During May and early June hikers may want to avoid thick woodlands in northern New England or risk being plagued by hordes of tiny black flies. The best time for hiking is October and November, when sunny mild days and cool nights have suppressed insect activity. That said, however, there are many trails with locations exposed to wind and sunshine and minimal contact with biting and stinging insects. Beach hikes are often in open wind-swept sits and there are few bugs. There are rare encounters with poisonous snakes in southern and western parts of New England, including rattlesnakes and copperheads. Wild turkeys, bears, and coyotes abound in New England but almost always avoid humans. Bears can be a issue in camping areas when people leave food around. Moose can be dangerous to motorists speeding along dark roads in northern New England. These animals are large and their massive bodies will go right through the windshield when struck by a smaller automobile. The best defense is to drive slowly through moose crossing areas and watch carefully for moose stepping into the road. The biggest issue hikers face is the deer tick, a tiny creature no more than about 2 mm in diameter. Deer ticks carry Lyme Disease, which can engender severe medical symptoms in the victim. The best defense against the deer tick is to use insecticides and wear long pants and long-sleeved shirts.
Some types of knives are illegal in some States in New England. This mostly concerns some types of spring knives, "butterfly" knives, knuckle knives and the like. These knives are illegal and owning them is an offense. Knives that are intended as weapons are restricted to persons over 18.
Firearms are strictly controlled. It is practically impossible to legally carry a gun in public unless you are a law enforcement officer. Fake firearms may not be carried in public if they resemble real guns. Carbon dioxide and air guns are relatively easy to acquire. If the police finds any kind of weapon or firearm on you, you will appear highly suspicious.
Several parts of New England, along with the Mid-Atlantic states, are known to be very liberal and open-minded, especially in and near the cities. From Boston south through Connecticut and into New York City, much of the region is culturally diverse, with many races and cultures living side by side. Culturally, many cities in New England have several cultural influences from many waves of immigration over the last few hundred years, this includes the Irish in Boston, the Italians in New Haven and Providence, Hispanic in the Hartford area, the Portuguese in coastal Rhode Island, West African in the New Haven area, the French in Maine and Vermont, and large Polish and Russian populations in western Connecticut. More recently, there have been cultural changes from Ecuadorian, Chinese, and Middle Eastern immigration in Connecticut and parts of Boston that have also influenced New England culture. Additionally, many world-renowned universities like MIT, Yale, Harvard, and Brown, have huge international student populations that also impact local culture. Thus, in many of the big cities in southern New England a very diverse melting pot of cultures shapes and influences culture.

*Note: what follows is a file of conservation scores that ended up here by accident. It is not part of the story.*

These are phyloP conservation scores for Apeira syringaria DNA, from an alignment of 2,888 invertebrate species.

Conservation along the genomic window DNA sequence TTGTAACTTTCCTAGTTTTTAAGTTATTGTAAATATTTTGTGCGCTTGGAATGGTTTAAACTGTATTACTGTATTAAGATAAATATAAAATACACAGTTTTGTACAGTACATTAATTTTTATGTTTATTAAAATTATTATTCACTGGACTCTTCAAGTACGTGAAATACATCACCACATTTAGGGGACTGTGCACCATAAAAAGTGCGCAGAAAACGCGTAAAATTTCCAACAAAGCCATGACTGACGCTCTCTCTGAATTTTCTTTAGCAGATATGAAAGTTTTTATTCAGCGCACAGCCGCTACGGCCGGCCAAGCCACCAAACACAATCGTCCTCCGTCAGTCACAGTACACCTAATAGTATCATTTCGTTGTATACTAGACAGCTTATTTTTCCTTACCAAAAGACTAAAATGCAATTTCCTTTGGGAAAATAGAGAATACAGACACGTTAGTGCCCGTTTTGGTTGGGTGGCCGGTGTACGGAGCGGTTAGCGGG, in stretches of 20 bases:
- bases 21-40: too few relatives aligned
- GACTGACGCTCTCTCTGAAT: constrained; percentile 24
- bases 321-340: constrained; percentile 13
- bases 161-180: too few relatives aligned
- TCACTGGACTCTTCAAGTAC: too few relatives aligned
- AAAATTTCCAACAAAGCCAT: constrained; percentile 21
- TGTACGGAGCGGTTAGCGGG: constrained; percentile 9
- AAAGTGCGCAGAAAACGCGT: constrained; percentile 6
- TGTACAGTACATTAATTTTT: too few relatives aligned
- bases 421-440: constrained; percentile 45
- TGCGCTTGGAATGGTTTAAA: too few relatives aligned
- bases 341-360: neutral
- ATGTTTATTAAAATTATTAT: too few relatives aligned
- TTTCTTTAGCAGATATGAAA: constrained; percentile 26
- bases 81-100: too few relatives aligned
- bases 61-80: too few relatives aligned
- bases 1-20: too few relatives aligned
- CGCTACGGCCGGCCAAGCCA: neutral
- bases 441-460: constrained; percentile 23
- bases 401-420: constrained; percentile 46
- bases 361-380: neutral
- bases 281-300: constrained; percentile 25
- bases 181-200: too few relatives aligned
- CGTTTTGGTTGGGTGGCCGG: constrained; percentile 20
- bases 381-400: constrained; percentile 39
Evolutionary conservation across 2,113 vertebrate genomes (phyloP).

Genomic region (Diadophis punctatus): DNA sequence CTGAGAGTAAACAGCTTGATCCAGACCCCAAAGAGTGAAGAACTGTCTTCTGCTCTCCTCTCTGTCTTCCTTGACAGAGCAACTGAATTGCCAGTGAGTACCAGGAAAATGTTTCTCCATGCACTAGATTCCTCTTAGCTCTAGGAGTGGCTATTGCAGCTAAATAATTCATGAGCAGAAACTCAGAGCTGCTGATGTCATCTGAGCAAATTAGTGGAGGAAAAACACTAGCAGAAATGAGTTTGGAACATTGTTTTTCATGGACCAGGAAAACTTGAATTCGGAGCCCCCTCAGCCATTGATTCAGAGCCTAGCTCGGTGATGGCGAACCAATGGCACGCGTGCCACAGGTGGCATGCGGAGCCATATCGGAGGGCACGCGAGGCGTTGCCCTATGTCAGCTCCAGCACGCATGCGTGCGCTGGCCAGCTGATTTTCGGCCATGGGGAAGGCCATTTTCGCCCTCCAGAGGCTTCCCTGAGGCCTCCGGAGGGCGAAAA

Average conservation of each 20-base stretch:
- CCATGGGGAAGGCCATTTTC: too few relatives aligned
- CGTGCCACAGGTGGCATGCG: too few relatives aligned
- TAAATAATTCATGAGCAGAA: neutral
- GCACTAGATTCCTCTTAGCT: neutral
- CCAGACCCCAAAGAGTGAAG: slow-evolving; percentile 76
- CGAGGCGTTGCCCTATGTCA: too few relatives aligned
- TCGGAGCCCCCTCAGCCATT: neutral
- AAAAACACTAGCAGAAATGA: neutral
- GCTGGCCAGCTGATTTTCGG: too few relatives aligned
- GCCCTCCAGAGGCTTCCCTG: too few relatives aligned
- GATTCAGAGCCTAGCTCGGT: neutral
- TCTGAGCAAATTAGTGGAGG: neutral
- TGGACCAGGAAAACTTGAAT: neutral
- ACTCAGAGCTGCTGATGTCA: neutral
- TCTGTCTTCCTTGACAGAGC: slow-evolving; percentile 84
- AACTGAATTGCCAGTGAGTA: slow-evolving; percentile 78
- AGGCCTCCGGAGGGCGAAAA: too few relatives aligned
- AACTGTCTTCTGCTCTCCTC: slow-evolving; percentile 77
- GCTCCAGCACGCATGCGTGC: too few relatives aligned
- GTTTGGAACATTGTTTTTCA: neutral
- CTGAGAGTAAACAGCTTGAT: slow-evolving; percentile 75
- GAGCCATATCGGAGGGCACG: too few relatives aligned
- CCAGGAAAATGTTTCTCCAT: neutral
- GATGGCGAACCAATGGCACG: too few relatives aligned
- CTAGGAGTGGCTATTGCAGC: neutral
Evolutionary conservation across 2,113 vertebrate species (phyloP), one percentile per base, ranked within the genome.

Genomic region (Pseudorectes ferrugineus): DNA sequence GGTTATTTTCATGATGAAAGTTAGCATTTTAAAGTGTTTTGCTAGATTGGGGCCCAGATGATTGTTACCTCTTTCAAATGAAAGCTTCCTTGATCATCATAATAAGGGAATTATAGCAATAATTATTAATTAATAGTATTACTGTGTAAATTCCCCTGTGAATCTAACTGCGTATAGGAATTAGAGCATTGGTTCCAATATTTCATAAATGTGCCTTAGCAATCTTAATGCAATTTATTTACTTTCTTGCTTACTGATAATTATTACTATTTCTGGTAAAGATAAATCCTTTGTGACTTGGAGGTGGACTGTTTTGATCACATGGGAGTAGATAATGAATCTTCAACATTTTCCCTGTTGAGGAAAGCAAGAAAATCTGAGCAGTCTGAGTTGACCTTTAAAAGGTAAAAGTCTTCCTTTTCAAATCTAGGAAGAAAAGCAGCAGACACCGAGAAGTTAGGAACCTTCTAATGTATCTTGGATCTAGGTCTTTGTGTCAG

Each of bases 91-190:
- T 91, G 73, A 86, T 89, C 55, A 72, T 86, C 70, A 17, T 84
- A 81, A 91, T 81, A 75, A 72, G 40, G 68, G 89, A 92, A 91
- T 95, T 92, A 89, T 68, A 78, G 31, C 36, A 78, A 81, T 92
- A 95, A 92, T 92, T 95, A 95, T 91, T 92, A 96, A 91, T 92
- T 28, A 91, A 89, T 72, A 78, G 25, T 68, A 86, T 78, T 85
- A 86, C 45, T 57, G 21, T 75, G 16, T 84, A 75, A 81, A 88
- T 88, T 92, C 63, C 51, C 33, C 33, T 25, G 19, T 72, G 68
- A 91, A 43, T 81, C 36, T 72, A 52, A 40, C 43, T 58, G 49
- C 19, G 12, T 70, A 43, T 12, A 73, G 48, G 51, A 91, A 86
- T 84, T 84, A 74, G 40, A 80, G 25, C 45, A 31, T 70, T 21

In central and northern New England, and the more rural areas, folks are more conservative, socially, culturally, and politically. Here you'll find many old fashioned ways and perspectives. Rural New Englanders highly value honesty, straight talking, being able to cope with criticism and generally not wasting other people's time. Consequently, business meetings tend to lack the introductory chit-chat. There is also a strong desire to achieve mutual agreement and compromise in New England.
General rule of thumb: be on time!
In official contexts (when conducting business) punctuality is seen not as a courtesy but as precondition for future relations. Most New Englanders arrive 5-10 min early and take this for granted from everyone. Arriving more than 2 min late to a meeting is seen as rude and will be tolerated only with unknowing strangers, unless you can give good reason in your defense (i.e. being stuck in heavy traffic). It is seen as a courtesy to call the other participants if you seem to be running late. Regular delays are seen as disrespect for the other participants.
For personal relations, importance attached to punctuality may differ from individual to individual. It is still always safer to be punctual than late, but the subject may be a negotiable matter: if unsure just ask 'should I appear exactly on time?', as you would then find out if e.g. a hot meal will prepared, which is planned to start on time, or if an invitation relates to a party where guests informally come and go as they please. It is better to ask the question in a manner that the person who is asked does not understand it as an implicit statement that arriving too late is a habit of the person who asks. Punctuality also depends on the milieu. In a collegiate environment, for example, it is taken much less seriously. Nevertheless, arriving on time is in no context regarded ridiculous or otherwise inappropriate, even in private context. For private invitations to a home, depending on the host, it may even be considered more polite to be 5-15 min late as to not embarrass the host in case not everything has been prepared. When arriving too early, it depends on the kind of relationship between the guest and the host. In some more informal cases, it would be appreciated to help the host with the last preparations. At more formal occasions it is wise to wait until the time of the appointment.